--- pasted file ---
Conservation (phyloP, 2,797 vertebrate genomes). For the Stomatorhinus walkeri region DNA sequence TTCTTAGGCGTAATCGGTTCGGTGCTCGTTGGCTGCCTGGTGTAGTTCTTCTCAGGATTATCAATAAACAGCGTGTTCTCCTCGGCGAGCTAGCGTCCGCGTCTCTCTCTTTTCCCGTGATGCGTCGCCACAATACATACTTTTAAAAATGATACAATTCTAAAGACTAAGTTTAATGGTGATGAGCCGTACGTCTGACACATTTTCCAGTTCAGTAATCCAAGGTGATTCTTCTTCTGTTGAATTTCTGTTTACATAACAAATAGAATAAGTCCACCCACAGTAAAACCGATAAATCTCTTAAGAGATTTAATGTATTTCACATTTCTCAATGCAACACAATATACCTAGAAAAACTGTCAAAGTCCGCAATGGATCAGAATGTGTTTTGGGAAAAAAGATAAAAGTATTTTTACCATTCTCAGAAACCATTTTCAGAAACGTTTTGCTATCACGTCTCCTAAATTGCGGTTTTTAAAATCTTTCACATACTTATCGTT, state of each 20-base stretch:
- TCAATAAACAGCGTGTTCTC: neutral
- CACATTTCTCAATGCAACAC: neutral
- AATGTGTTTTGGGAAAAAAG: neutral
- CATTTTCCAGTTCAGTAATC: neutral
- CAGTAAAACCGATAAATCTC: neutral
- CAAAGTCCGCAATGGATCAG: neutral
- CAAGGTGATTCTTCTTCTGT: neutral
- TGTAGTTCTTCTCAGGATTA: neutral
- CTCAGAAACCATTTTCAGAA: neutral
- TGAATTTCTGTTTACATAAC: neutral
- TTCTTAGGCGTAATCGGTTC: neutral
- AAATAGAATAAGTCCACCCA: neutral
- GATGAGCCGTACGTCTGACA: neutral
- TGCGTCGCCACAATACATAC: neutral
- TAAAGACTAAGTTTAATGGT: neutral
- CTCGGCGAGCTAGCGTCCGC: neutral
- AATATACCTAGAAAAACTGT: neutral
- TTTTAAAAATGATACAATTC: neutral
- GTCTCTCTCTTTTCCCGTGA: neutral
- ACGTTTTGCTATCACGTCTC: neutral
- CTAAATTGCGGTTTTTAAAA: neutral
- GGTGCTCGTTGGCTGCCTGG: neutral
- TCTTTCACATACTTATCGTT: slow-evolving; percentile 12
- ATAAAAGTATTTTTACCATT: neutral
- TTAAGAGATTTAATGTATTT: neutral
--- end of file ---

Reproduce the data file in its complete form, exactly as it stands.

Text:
Conservation (phyloP, 2,797 vertebrate genomes). For the Stomatorhinus walkeri region DNA sequence TTCTTAGGCGTAATCGGTTCGGTGCTCGTTGGCTGCCTGGTGTAGTTCTTCTCAGGATTATCAATAAACAGCGTGTTCTCCTCGGCGAGCTAGCGTCCGCGTCTCTCTCTTTTCCCGTGATGCGTCGCCACAATACATACTTTTAAAAATGATACAATTCTAAAGACTAAGTTTAATGGTGATGAGCCGTACGTCTGACACATTTTCCAGTTCAGTAATCCAAGGTGATTCTTCTTCTGTTGAATTTCTGTTTACATAACAAATAGAATAAGTCCACCCACAGTAAAACCGATAAATCTCTTAAGAGATTTAATGTATTTCACATTTCTCAATGCAACACAATATACCTAGAAAAACTGTCAAAGTCCGCAATGGATCAGAATGTGTTTTGGGAAAAAAGATAAAAGTATTTTTACCATTCTCAGAAACCATTTTCAGAAACGTTTTGCTATCACGTCTCCTAAATTGCGGTTTTTAAAATCTTTCACATACTTATCGTT, state of each 20-base stretch:
- TCAATAAACAGCGTGTTCTC: neutral
- CACATTTCTCAATGCAACAC: neutral
- AATGTGTTTTGGGAAAAAAG: neutral
- CATTTTCCAGTTCAGTAATC: neutral
- CAGTAAAACCGATAAATCTC: neutral
- CAAAGTCCGCAATGGATCAG: neutral
- CAAGGTGATTCTTCTTCTGT: neutral
- TGTAGTTCTTCTCAGGATTA: neutral
- CTCAGAAACCATTTTCAGAA: neutral
- TGAATTTCTGTTTACATAAC: neutral
- TTCTTAGGCGTAATCGGTTC: neutral
- AAATAGAATAAGTCCACCCA: neutral
- GATGAGCCGTACGTCTGACA: neutral
- TGCGTCGCCACAATACATAC: neutral
- TAAAGACTAAGTTTAATGGT: neutral
- CTCGGCGAGCTAGCGTCCGC: neutral
- AATATACCTAGAAAAACTGT: neutral
- TTTTAAAAATGATACAATTC: neutral
- GTCTCTCTCTTTTCCCGTGA: neutral
- ACGTTTTGCTATCACGTCTC: neutral
- CTAAATTGCGGTTTTTAAAA: neutral
- GGTGCTCGTTGGCTGCCTGG: neutral
- TCTTTCACATACTTATCGTT: slow-evolving; percentile 12
- ATAAAAGTATTTTTACCATT: neutral
- TTAAGAGATTTAATGTATTT: neutral